World without Frogs: Combined Threats May Croak Amphibians Scientific American
Wine And Violin Funds Fall On Hard Times Joe Weisenthal, Clusterstock
Nobel Winner Aumann Says Bernanke, Paulson Steps `Not Smart’ Bloomberg
HBOS and RBS to reveal massive asset writedowns Independent
Inflation punctures deflation fears Krishna Guha, Financial Times. The inflationistas have the upper hand for now.
Revenge of the Left across the world Ambrose Evans-Pritchard, Telegraph
Fiscal Implications of the Candidates’ Plans Menzie Chinn, Econbrowser
Antidote du jour:
Is this the omen of a new 2012 Olympic sport-
Poor Evans-Pritchard; he is usually so much more perceptive. Now it is “statist” policies that kept interest rates low, as though the US and British governments were somehow separated by class, interests, and staffing from the reckless idiots on Wall Street and in the City. And he will not be the last conservative to rewrite history and say the recession/depression and extraordinary government intrusion into the marketplace began only after 20 Jan 09. What he really is saying, or should be saying, is that the global rules of trade and finance will be rewritten and AT BEST the US and GB will only be one of many participants in the negotiations to come — the most angry ones now are those countries that attempted to adjust to Globalization after 1998 (careful fiscal policies, accumulating what was thought were currency protections, open markets) and still got screwed.
“Pardons for sale. Rove’s the contact. Eight figure ante. Pass it on.”
E-P’s obsessive compulsive qualities, seen in his American Spectator articles on the Clintons and the Vince Foster case many years ago, seem to be coming back to the fore, don’t they?
The Euromoney link you provided yesterday (indirectly) provides an interesting view point on how much salt needs to be taken with E-P’s writing.
‘Inflation Punctures Deflation Fears’…
The article is mistitled and actually reports that many economists see deflation as great a threat as inflation. One problem pointed out in the article is that ‘banks hording money, refusing to lend, is adding to the possibility of deflation’ (paraphrased)…
Another point of view in the article is…
‘Still, there is a larger risk that inflation could fall to 1 per cent or less in some economies within two years.
This could itself create problems, since central banks would lose the ability to run negative interest rates to fuel recovery or ward off a fresh shock.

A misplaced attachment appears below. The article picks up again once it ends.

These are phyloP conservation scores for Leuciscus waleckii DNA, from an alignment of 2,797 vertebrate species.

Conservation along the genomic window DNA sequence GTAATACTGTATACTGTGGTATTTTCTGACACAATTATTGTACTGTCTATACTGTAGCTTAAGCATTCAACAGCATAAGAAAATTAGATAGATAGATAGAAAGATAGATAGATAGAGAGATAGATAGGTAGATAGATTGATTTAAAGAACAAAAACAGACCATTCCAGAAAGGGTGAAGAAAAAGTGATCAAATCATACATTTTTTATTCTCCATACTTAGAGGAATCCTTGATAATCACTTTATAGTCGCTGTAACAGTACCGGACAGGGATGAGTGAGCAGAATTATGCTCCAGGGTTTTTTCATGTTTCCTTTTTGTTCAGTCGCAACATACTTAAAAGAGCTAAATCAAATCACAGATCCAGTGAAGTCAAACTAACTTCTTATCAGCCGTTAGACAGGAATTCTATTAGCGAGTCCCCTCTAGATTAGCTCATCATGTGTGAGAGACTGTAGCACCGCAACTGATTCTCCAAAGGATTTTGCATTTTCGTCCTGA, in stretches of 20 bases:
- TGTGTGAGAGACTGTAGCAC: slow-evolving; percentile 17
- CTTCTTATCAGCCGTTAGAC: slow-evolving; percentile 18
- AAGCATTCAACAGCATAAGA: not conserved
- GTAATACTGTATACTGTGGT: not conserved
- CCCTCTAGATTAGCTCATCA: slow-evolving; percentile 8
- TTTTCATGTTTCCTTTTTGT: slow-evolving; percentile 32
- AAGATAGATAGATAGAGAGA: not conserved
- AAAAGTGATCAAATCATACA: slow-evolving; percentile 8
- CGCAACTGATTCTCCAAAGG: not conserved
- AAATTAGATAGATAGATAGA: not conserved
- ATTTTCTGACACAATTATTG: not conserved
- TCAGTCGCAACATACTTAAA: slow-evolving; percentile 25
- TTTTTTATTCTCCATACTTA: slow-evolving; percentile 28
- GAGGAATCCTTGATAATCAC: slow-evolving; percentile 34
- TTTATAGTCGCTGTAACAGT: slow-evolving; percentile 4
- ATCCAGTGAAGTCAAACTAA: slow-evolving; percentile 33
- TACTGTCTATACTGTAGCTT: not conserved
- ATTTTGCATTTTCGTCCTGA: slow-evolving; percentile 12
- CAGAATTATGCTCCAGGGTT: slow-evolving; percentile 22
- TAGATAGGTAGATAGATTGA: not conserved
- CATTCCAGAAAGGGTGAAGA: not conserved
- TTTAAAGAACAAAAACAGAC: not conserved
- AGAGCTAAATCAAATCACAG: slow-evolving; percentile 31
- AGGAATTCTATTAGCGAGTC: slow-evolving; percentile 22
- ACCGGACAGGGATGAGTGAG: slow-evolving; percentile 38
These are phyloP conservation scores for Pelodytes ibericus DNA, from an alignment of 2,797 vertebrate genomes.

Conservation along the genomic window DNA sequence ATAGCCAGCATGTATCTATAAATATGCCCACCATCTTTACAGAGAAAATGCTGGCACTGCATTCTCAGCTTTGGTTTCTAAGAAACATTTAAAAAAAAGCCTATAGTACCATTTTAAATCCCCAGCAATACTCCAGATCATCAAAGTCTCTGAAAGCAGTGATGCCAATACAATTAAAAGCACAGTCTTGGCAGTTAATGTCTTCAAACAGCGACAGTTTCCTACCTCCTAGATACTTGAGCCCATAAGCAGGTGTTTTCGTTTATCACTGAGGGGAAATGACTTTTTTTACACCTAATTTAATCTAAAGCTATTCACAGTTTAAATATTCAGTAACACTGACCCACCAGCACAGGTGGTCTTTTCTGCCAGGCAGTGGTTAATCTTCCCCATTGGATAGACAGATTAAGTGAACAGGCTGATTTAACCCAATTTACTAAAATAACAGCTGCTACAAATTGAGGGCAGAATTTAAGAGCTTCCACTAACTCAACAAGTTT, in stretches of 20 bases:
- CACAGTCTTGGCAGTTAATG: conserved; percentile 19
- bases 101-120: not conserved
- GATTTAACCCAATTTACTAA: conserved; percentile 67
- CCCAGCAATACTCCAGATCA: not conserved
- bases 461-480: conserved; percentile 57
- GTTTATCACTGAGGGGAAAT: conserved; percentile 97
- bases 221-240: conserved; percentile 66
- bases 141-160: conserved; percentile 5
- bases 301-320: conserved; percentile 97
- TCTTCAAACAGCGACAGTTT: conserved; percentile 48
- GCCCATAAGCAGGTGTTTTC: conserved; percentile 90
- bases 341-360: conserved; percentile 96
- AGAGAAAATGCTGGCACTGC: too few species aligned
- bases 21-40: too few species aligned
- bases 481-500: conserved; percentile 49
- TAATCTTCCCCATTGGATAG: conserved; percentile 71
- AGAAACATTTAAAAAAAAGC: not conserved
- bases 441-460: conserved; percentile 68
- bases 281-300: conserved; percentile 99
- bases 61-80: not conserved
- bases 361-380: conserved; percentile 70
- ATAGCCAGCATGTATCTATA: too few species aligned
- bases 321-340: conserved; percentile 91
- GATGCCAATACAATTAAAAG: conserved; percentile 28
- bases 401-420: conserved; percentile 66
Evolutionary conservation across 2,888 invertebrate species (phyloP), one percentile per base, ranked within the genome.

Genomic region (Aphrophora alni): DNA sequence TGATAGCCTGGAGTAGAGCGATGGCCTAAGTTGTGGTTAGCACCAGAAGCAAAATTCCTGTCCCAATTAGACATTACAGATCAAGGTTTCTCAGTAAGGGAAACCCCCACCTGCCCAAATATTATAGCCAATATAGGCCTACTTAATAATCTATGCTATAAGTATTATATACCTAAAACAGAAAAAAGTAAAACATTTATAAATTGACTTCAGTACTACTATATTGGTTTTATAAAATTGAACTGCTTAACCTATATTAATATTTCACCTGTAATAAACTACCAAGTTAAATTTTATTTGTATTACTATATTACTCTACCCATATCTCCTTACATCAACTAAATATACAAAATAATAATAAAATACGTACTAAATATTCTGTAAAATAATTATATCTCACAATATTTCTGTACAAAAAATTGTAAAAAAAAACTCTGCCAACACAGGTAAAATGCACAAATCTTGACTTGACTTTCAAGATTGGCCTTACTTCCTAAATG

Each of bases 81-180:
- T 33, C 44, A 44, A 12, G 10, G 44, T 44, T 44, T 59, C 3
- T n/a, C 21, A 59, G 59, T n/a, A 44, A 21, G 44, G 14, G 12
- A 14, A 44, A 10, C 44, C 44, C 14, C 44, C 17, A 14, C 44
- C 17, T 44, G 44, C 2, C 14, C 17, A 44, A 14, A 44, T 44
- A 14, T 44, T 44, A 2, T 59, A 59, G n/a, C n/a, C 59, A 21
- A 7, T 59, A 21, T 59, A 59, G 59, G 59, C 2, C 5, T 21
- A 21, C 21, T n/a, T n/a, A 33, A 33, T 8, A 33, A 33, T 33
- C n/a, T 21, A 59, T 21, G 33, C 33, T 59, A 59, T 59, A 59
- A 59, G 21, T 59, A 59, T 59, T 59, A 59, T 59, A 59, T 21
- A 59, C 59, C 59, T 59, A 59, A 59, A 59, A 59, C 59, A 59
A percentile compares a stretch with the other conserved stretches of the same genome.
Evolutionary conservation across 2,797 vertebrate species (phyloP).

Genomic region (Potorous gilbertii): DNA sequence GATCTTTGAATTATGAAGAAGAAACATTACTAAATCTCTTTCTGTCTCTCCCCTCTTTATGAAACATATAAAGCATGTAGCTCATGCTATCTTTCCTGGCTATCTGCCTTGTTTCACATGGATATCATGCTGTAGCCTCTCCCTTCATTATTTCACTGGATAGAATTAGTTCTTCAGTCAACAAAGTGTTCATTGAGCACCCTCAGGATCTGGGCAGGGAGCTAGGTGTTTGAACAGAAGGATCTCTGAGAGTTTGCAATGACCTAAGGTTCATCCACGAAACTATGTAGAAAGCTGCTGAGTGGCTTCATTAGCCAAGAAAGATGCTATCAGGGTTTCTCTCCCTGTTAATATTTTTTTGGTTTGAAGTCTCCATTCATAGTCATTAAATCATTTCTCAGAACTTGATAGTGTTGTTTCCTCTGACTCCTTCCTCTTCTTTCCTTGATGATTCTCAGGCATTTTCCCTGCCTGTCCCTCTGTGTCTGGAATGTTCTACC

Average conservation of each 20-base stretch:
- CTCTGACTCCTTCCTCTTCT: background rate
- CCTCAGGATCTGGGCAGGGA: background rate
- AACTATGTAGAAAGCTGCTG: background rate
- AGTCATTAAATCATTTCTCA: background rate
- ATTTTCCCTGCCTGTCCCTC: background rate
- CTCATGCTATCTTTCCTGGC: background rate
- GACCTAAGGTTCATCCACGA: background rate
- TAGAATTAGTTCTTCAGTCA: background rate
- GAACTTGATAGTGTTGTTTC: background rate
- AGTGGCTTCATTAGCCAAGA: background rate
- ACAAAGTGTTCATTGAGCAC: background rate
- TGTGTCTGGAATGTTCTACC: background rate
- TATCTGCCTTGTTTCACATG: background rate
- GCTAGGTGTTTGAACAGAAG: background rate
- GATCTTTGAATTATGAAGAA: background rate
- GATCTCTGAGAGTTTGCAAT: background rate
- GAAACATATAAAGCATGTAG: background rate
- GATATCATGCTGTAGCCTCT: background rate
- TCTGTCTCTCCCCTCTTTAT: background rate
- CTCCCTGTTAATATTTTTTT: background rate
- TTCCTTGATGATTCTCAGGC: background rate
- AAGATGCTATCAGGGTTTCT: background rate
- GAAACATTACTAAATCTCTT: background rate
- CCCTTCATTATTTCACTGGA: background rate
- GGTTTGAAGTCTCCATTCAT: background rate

But if credit markets are as dysfunctional a year from now as they are today, and inflation a lot lower, deflation would cease being a theoretical danger and would become a real threat.’
If CBs want to run negative real interest rates it indicates that they are not seeking increased savings and are trying to perpetuate a model that has failed. Mr Market will have the final say.
I don’t think it’s going to be “revenge of the left” since the right has us exactly where they want us to be: desperate and broke. When Ronald Regan came into office, he used that situation to end environmental laws as we know them and, as governments encourage even more consumption, the writing is on the wall that resource extraction will only get to new economic highs and new moral lows.
In terms of the Guha article on deflation, I think the following Mishkin quote may be from a while back and therefore somewhat “stale”.
Here is the quote at issue from the article:
““If inflation expectations were to decline sharply that would greatly increase the risk of deflation,” says Frederic Mishkin, a professor at Columbia University.
“But expectations were stable on the way up – when inflation was rising – and there is every reason to believe they will be stable on the way down.”
Two of the most widely used and reliable indicators of inflation expectations are the University of Michigan consumer survey and TIPS prices.
The most recent Michigan survey showed a collapse in inflation expectations, a truly shocking figure.
Also TIPS prices are showing DRAMATICALLY lowered expectations.
And I know Mishkin follows these two indicators closely, as do I.
That’s why I think it may be a dated quotation.
” Nov. 2 (Bloomberg) — Robert J. Aumann, the Israeli economist who won the 2005 Nobel Prize in economics, said the steps taken by Federal Reserve Chairman Ben S. Bernanke and U.S. Treasury Secretary Henry Paulson to save financial markets “weren’t smart.”
“The intervention by the regulators to save the U.S. economy will lead to further bankruptcies of banks and insurance companies,” Aumann said at a rabbinical conference in Jerusalem yesterday. “They are only encouraging institutions to take more uncalculated risks.”
I’m not qualified, but here goes:
1) Moral hazard has to be enforced from the start, otherwise there’s a cascading effect from letting the first few get passes. Actions have effects as do words.
2) Acting for your own benefit and not the firm’s or customer’s is a breach of fiduciary responsibility.
3) The situation’s of the U.S. and Israel are not the same.
Don the libertarian Democrat
I would argue that today’s quite bearish Fed survey of senior bank officials about their future lending plans is also very deflationary in its implications for inflation expectations.
Credit is going up in price according to this survey and there will be less of it.
Clearly that impacts directly and decisively upon inflationary expectations.
vote everyone out who voted for the bailout. The complete guide is available at http:/www.dealraider.com
Why do Zebras stripes differ in pattern from one Zebra to another?
Why do we wonder about differences in Zebra stripe patterns when we seemingly do not wonder about tigers stipping variations from one tiger to another?
Why do I wonder about stuff like this?
I am looking for the release of those lending plans, please send link to firstname.lastname@example.org
thanks in advance